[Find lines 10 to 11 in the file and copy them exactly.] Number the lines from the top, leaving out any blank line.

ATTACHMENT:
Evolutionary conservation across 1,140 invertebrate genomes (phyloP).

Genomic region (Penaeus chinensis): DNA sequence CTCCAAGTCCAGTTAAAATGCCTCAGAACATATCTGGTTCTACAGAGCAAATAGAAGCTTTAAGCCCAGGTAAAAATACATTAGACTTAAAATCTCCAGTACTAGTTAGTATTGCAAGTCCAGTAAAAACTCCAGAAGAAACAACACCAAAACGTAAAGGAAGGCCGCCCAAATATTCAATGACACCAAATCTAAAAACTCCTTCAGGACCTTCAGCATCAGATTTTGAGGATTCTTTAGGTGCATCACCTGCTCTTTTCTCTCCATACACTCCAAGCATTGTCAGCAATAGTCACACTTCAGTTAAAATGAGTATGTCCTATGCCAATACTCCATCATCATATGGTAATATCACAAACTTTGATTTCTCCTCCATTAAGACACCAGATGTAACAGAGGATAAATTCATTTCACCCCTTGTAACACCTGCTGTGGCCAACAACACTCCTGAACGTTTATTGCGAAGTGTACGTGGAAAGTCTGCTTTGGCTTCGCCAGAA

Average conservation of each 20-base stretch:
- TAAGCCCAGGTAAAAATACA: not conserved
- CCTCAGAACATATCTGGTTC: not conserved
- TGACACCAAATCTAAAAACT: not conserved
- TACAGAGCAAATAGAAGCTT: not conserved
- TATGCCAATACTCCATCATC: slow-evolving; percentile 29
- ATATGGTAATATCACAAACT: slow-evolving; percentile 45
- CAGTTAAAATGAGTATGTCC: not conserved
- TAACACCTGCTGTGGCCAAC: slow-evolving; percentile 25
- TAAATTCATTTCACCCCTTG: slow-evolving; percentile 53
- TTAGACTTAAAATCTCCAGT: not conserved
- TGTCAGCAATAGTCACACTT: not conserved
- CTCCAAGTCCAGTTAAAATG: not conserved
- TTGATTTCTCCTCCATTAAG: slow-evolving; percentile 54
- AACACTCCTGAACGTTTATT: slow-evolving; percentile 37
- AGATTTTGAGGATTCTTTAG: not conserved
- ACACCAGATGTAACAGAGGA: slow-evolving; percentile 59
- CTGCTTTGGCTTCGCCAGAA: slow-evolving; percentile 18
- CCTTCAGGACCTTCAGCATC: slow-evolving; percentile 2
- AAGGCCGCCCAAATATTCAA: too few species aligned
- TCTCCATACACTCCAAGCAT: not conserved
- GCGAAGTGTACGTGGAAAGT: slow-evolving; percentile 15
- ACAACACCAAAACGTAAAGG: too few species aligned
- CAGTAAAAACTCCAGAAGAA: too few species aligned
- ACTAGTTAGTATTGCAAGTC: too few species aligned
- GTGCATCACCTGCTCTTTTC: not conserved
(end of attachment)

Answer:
- CAGTTAAAATGAGTATGTCC: not conserved
- TAACACCTGCTGTGGCCAAC: slow-evolving; percentile 25